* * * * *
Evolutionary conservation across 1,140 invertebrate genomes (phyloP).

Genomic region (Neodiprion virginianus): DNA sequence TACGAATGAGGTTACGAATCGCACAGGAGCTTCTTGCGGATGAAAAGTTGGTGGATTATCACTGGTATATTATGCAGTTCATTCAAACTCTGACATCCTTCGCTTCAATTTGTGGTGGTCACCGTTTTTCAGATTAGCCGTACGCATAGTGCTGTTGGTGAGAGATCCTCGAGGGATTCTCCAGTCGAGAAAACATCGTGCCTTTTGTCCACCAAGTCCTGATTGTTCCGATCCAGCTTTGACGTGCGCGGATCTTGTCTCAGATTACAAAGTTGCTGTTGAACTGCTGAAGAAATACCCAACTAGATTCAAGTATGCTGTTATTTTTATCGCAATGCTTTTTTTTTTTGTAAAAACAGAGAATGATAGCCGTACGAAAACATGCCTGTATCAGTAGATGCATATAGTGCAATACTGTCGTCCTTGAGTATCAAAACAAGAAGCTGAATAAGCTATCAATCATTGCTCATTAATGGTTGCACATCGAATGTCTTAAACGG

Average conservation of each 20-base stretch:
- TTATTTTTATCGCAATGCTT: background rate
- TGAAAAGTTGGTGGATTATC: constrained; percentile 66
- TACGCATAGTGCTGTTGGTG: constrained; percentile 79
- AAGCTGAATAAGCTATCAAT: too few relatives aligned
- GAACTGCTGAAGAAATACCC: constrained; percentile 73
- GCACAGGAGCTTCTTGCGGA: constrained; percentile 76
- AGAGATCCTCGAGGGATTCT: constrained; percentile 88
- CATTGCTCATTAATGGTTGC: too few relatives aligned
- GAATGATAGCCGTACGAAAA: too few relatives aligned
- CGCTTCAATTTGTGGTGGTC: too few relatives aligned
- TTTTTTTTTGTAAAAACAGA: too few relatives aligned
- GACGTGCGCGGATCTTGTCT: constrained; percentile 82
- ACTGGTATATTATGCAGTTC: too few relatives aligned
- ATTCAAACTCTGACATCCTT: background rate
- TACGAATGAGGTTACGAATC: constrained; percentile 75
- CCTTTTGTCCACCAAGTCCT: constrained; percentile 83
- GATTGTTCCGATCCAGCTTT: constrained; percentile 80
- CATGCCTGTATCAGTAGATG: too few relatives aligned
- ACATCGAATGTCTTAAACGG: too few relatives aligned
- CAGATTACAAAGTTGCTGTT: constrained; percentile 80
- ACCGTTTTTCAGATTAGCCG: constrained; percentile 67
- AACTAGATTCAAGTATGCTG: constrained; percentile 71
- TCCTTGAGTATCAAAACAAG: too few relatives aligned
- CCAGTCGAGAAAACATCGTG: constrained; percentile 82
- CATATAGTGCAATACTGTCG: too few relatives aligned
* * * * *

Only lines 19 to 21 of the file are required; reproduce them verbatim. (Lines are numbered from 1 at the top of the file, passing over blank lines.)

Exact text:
- CCTTTTGTCCACCAAGTCCT: constrained; percentile 83
- GATTGTTCCGATCCAGCTTT: constrained; percentile 80
- CATGCCTGTATCAGTAGATG: too few relatives aligned